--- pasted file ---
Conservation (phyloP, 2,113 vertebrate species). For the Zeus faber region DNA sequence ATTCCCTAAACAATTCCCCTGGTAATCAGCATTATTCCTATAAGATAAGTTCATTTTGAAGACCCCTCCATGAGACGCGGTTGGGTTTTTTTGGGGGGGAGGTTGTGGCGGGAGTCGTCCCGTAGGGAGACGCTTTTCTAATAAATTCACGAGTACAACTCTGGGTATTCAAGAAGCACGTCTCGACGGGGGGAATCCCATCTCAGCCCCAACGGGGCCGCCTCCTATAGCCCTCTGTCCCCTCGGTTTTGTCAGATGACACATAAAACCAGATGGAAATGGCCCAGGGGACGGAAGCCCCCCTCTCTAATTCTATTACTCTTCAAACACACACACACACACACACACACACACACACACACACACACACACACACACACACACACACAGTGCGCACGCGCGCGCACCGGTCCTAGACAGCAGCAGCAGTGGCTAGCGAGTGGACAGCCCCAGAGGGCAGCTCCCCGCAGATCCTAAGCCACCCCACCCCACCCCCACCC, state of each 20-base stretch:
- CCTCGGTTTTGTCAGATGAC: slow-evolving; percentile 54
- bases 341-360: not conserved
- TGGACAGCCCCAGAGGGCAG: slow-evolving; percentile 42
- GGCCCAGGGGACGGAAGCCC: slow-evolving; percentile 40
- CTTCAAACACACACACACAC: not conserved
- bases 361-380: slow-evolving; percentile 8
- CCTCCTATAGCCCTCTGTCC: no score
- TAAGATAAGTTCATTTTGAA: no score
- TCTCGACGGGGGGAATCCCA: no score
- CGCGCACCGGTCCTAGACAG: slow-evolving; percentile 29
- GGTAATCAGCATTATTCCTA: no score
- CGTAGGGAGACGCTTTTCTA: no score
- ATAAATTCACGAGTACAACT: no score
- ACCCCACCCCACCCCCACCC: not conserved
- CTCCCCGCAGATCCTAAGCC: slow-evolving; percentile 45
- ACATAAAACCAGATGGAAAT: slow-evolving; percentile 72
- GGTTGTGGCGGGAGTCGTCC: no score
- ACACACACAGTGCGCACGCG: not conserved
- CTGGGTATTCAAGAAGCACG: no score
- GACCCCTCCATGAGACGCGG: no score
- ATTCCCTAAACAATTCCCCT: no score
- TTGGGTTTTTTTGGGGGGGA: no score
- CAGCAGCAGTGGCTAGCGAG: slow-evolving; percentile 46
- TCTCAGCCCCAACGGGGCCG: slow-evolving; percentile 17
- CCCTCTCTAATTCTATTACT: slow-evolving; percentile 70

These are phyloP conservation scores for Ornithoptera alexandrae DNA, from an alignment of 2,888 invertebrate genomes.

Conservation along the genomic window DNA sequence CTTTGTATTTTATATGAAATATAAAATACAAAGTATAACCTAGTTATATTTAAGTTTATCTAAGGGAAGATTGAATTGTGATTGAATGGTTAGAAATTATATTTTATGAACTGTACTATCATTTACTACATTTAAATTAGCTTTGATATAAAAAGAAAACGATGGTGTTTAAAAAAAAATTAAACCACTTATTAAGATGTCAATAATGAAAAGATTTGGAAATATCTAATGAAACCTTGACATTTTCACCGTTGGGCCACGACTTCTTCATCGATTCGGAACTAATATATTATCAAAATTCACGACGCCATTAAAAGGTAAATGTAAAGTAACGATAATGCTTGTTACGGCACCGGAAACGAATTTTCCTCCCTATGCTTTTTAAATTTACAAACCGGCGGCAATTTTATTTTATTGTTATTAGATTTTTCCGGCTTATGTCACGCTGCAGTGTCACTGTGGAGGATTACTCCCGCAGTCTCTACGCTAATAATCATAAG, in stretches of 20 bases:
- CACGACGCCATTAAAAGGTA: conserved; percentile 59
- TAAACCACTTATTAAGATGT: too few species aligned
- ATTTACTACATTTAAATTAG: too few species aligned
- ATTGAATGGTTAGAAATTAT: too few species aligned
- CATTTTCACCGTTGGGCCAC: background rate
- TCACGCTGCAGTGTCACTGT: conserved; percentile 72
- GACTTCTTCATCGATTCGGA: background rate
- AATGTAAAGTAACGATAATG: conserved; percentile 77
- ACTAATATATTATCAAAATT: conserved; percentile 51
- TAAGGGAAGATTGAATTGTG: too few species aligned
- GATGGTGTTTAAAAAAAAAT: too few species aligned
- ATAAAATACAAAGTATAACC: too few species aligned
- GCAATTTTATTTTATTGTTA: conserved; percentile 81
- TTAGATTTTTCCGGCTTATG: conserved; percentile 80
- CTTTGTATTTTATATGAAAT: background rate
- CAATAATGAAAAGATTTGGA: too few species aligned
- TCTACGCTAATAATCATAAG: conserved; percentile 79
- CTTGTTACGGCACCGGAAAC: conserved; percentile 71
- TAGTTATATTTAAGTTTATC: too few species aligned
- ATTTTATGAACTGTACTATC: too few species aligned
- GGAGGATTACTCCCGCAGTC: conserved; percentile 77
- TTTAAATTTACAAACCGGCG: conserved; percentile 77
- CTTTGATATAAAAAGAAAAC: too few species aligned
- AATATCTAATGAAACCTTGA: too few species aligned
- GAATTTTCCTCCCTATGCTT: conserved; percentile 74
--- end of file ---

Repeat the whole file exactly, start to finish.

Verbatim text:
Conservation (phyloP, 2,113 vertebrate species). For the Zeus faber region DNA sequence ATTCCCTAAACAATTCCCCTGGTAATCAGCATTATTCCTATAAGATAAGTTCATTTTGAAGACCCCTCCATGAGACGCGGTTGGGTTTTTTTGGGGGGGAGGTTGTGGCGGGAGTCGTCCCGTAGGGAGACGCTTTTCTAATAAATTCACGAGTACAACTCTGGGTATTCAAGAAGCACGTCTCGACGGGGGGAATCCCATCTCAGCCCCAACGGGGCCGCCTCCTATAGCCCTCTGTCCCCTCGGTTTTGTCAGATGACACATAAAACCAGATGGAAATGGCCCAGGGGACGGAAGCCCCCCTCTCTAATTCTATTACTCTTCAAACACACACACACACACACACACACACACACACACACACACACACACACACACACACACACACAGTGCGCACGCGCGCGCACCGGTCCTAGACAGCAGCAGCAGTGGCTAGCGAGTGGACAGCCCCAGAGGGCAGCTCCCCGCAGATCCTAAGCCACCCCACCCCACCCCCACCC, state of each 20-base stretch:
- CCTCGGTTTTGTCAGATGAC: slow-evolving; percentile 54
- bases 341-360: not conserved
- TGGACAGCCCCAGAGGGCAG: slow-evolving; percentile 42
- GGCCCAGGGGACGGAAGCCC: slow-evolving; percentile 40
- CTTCAAACACACACACACAC: not conserved
- bases 361-380: slow-evolving; percentile 8
- CCTCCTATAGCCCTCTGTCC: no score
- TAAGATAAGTTCATTTTGAA: no score
- TCTCGACGGGGGGAATCCCA: no score
- CGCGCACCGGTCCTAGACAG: slow-evolving; percentile 29
- GGTAATCAGCATTATTCCTA: no score
- CGTAGGGAGACGCTTTTCTA: no score
- ATAAATTCACGAGTACAACT: no score
- ACCCCACCCCACCCCCACCC: not conserved
- CTCCCCGCAGATCCTAAGCC: slow-evolving; percentile 45
- ACATAAAACCAGATGGAAAT: slow-evolving; percentile 72
- GGTTGTGGCGGGAGTCGTCC: no score
- ACACACACAGTGCGCACGCG: not conserved
- CTGGGTATTCAAGAAGCACG: no score
- GACCCCTCCATGAGACGCGG: no score
- ATTCCCTAAACAATTCCCCT: no score
- TTGGGTTTTTTTGGGGGGGA: no score
- CAGCAGCAGTGGCTAGCGAG: slow-evolving; percentile 46
- TCTCAGCCCCAACGGGGCCG: slow-evolving; percentile 17
- CCCTCTCTAATTCTATTACT: slow-evolving; percentile 70

These are phyloP conservation scores for Ornithoptera alexandrae DNA, from an alignment of 2,888 invertebrate genomes.

Conservation along the genomic window DNA sequence CTTTGTATTTTATATGAAATATAAAATACAAAGTATAACCTAGTTATATTTAAGTTTATCTAAGGGAAGATTGAATTGTGATTGAATGGTTAGAAATTATATTTTATGAACTGTACTATCATTTACTACATTTAAATTAGCTTTGATATAAAAAGAAAACGATGGTGTTTAAAAAAAAATTAAACCACTTATTAAGATGTCAATAATGAAAAGATTTGGAAATATCTAATGAAACCTTGACATTTTCACCGTTGGGCCACGACTTCTTCATCGATTCGGAACTAATATATTATCAAAATTCACGACGCCATTAAAAGGTAAATGTAAAGTAACGATAATGCTTGTTACGGCACCGGAAACGAATTTTCCTCCCTATGCTTTTTAAATTTACAAACCGGCGGCAATTTTATTTTATTGTTATTAGATTTTTCCGGCTTATGTCACGCTGCAGTGTCACTGTGGAGGATTACTCCCGCAGTCTCTACGCTAATAATCATAAG, in stretches of 20 bases:
- CACGACGCCATTAAAAGGTA: conserved; percentile 59
- TAAACCACTTATTAAGATGT: too few species aligned
- ATTTACTACATTTAAATTAG: too few species aligned
- ATTGAATGGTTAGAAATTAT: too few species aligned
- CATTTTCACCGTTGGGCCAC: background rate
- TCACGCTGCAGTGTCACTGT: conserved; percentile 72
- GACTTCTTCATCGATTCGGA: background rate
- AATGTAAAGTAACGATAATG: conserved; percentile 77
- ACTAATATATTATCAAAATT: conserved; percentile 51
- TAAGGGAAGATTGAATTGTG: too few species aligned
- GATGGTGTTTAAAAAAAAAT: too few species aligned
- ATAAAATACAAAGTATAACC: too few species aligned
- GCAATTTTATTTTATTGTTA: conserved; percentile 81
- TTAGATTTTTCCGGCTTATG: conserved; percentile 80
- CTTTGTATTTTATATGAAAT: background rate
- CAATAATGAAAAGATTTGGA: too few species aligned
- TCTACGCTAATAATCATAAG: conserved; percentile 79
- CTTGTTACGGCACCGGAAAC: conserved; percentile 71
- TAGTTATATTTAAGTTTATC: too few species aligned
- ATTTTATGAACTGTACTATC: too few species aligned
- GGAGGATTACTCCCGCAGTC: conserved; percentile 77
- TTTAAATTTACAAACCGGCG: conserved; percentile 77
- CTTTGATATAAAAAGAAAAC: too few species aligned
- AATATCTAATGAAACCTTGA: too few species aligned
- GAATTTTCCTCCCTATGCTT: conserved; percentile 74